WASILLA — Southcentral residents gathered in Wasilla on Nov. 15 to talk about Northern District salmon issues with fisheries managers and local politicians.
Mat-Su fishermen mostly target the Northern District of the Cook Inlet, including the Susitna River drainage and various Parks Highway streams. Salmon in those waters haven’t fared any better than their Kenai Peninsula and Yukon-Kuskokwim delta counterparts, with several declared stocks of concern.
Rep. Mark Neumann, R-Wasilla, introduced the other Mat-Su elected officials, and reminded the public that the meeting was as much for them to share their concerns as for Alaska Department of Fish and Game managers to explain the current status of area fish.
“These fisheries belong to you,” Neumann said.
Attendees raised a variety of concerns — including the roles of commercial and subsistence fisheries, to shortfalls in various species, to the possibility of a dam changing salmon runs.
ADFG Area Management Biologist Sam Ivey said there’s been a decline in king salmon for the past several years in western Cook Inlet and Matanuska-Susitna area rivers.
In 2011, 12 of the area’s 17 king escapement goals were not met. That goal is the number of fish managers want to get upstream to reproduce.
The Alaska Board of Fisheries sets those escapement goals for streams and rivers throughout Alaska based on recommendations from ADFG, which uses management tools to keep prosecution of state fisheries to a level that allows for the goal to be reached.
In the Mat-Su, most escapement goals are gauged by aerial surveys looking at the number of fish returning.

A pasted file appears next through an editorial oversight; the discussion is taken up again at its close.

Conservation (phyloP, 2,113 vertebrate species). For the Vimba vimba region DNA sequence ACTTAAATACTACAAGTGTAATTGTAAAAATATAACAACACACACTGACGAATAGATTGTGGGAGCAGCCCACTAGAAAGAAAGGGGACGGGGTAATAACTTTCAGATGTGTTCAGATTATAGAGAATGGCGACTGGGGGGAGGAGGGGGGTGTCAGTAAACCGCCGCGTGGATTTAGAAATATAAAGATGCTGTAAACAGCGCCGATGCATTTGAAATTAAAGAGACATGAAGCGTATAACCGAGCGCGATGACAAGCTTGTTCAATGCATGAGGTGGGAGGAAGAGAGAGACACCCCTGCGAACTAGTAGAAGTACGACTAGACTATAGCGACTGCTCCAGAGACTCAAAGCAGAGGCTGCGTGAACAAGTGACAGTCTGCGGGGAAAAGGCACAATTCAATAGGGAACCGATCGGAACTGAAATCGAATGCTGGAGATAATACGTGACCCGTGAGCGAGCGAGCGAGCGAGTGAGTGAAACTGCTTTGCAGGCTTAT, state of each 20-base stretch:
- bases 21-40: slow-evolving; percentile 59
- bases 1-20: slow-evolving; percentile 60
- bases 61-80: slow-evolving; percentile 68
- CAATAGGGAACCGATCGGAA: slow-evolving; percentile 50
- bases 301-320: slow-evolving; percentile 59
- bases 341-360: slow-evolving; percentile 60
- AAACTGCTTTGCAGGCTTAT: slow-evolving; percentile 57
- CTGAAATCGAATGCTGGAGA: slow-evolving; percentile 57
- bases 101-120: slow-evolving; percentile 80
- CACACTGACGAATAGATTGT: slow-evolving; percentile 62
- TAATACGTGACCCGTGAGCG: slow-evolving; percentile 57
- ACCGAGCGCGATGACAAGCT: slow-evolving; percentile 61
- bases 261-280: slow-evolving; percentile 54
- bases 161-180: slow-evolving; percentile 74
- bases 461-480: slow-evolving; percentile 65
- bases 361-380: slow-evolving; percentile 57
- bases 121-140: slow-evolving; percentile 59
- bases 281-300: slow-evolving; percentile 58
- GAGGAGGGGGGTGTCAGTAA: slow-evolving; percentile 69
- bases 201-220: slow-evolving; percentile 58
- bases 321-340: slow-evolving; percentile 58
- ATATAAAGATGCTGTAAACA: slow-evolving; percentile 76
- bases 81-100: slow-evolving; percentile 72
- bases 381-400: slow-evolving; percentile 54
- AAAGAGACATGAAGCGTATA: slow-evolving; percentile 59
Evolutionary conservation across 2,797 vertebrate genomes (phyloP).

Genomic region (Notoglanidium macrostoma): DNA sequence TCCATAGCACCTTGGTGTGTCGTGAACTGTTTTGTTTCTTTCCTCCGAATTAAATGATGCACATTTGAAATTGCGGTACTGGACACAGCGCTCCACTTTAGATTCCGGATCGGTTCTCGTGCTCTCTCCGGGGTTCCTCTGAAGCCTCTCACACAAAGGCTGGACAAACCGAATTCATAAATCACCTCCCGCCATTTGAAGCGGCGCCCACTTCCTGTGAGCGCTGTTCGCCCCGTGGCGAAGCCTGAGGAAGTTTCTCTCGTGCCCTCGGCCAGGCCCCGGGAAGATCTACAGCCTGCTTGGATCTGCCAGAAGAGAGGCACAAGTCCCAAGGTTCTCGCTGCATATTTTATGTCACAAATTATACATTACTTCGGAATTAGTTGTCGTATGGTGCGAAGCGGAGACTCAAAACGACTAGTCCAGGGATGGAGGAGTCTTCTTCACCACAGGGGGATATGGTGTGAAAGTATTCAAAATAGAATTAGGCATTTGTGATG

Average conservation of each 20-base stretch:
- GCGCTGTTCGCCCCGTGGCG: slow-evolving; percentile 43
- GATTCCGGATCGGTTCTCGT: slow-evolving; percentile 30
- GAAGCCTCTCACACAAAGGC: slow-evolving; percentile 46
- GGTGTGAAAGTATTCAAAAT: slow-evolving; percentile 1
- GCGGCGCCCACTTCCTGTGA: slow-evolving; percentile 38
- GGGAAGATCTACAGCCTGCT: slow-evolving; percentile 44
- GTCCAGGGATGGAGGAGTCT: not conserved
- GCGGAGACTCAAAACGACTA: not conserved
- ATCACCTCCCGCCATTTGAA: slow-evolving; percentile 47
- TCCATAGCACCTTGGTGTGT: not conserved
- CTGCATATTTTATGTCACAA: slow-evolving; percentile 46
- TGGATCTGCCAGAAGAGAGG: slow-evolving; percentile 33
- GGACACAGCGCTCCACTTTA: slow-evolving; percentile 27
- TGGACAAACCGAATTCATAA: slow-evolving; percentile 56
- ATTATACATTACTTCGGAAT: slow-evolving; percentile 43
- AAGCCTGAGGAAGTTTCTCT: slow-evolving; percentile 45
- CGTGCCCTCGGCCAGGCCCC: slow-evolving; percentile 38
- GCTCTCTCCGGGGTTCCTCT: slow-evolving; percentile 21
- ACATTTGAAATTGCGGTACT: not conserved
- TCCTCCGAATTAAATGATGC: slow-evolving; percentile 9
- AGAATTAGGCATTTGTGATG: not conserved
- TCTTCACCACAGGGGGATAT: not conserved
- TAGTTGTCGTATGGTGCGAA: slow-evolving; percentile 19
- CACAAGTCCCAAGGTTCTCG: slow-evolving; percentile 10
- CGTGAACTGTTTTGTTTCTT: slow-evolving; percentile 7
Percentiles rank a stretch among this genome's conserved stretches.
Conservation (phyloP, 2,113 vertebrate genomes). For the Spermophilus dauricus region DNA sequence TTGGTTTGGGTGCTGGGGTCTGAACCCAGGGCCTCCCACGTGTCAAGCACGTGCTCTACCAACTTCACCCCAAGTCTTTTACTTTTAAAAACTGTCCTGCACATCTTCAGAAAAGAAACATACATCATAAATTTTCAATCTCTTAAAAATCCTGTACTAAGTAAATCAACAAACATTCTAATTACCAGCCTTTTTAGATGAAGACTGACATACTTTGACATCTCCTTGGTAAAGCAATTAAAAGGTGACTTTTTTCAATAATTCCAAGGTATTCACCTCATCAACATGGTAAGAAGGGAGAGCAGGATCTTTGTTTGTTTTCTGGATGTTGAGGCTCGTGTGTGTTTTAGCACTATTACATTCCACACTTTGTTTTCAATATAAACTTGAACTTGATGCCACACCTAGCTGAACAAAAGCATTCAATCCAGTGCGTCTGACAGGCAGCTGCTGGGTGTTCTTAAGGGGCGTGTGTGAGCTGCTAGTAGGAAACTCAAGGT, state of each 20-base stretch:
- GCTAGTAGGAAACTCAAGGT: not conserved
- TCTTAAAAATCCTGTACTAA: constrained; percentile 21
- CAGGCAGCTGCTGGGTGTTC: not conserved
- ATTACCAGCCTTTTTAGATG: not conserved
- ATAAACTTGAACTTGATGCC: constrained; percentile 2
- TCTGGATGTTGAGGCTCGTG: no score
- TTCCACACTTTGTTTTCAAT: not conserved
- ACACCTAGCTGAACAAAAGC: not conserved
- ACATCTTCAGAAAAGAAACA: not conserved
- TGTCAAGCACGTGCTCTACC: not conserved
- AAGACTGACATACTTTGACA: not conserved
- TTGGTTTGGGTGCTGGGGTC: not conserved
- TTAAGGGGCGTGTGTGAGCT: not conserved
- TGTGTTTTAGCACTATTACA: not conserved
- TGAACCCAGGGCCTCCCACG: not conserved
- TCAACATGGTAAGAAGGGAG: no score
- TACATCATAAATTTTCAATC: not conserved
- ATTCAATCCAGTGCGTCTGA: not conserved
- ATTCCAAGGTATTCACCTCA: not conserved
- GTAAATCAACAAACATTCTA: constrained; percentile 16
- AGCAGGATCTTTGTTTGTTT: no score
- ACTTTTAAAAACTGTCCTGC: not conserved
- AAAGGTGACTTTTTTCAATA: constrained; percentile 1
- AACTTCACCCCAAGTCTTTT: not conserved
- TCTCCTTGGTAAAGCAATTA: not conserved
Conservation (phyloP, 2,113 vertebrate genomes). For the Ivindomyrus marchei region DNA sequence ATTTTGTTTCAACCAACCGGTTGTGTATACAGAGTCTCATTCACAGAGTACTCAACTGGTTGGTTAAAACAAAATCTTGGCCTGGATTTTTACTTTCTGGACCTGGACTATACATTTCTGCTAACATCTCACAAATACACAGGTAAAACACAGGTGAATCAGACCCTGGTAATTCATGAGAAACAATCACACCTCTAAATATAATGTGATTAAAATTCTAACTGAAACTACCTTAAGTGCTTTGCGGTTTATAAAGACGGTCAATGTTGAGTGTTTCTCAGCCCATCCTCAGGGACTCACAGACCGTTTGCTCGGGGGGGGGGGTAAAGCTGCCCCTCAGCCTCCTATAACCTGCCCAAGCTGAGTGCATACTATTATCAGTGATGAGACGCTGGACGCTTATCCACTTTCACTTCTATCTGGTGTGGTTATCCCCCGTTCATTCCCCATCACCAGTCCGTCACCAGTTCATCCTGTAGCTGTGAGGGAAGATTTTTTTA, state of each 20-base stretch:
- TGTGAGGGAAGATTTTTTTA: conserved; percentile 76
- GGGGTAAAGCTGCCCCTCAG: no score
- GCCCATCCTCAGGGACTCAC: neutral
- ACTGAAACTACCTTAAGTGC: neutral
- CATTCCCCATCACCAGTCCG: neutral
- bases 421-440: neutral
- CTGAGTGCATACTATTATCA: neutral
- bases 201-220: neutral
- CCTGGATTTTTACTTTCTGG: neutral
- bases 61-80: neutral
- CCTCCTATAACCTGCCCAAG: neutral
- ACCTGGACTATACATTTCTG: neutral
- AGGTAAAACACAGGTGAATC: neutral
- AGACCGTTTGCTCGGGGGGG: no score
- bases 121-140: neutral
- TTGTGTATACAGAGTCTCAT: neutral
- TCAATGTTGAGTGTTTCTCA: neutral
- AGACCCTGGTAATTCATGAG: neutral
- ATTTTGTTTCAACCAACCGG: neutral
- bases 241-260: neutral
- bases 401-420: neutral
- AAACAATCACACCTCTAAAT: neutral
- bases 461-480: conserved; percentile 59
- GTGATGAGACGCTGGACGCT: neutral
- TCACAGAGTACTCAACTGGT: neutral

This year, Ivey said ADFG tried to reduce the number of king salmon taken with a number of strategies. Those included limiting the time when fishing was allowed, reducing the annual limit, and limiting gear types. On Parks Highway streams, fishing was catch and release only.
At midseason, managers felt they still weren’t going to meet some goals, so they took further action, closing the Little Susitna, then the entire Susitna drainage. On the Deshka River, bait was prohibited.
Commercial Fisheries Biologist Pat Shields explained that the commercial fleet’s effort was also cut significantly. The reductions came from shorter openings, closing some planned openings to try and allow more kings to go north, and spacing out the northern setnetters more than in the past.
“We took some pretty significant restrictions in the fishery to reduce our harvest potential on king salmon,” Shields said.
Shields said the division will likely implement similar restrictions next year.
Despite the efforts, escapement goals were not met. The Deshka River, Little Susitna, Clear Creek and Little Willow Creek were the only places where escapement goals were met. By the end of the summer, 13 of the 17 escapement goals weren’t met, Ivey said.
Ivey said the poor returns had a dual impact. Fishermen and businesses catering to them were hurt, and the department lost revenue from its king tags.
Ivey also talked about coho management in the area. No action was taken before the start of the season, but during the season, the department issued four emergency orders limiting fishing. The final order closed the entire Knik Arm Management Area to coho fishing, other than the Eklutna Tailrace.
Next year there will likely be see restrictive coho management, Ivey said.
Shields said his division is also trying to figure out what to do about cohos.
The strong sockeye run, combined with king and coho issues, made for particularly difficult management, Shields said.
Commercial fishermen were restricted in the area they could fish, in an effort to conserve coho, and setnetters didn’t fish, in an effort to conserve kings, but ultimately it still didn’t work out the way everyone wanted, Shields said.
“We’re left with this challenge,” Shields said. “You don’t ignore Northern District-bound stocks, and you don’t ignore Kenai-Kasilof sockeye stocks. It puts us in a difficult situation.”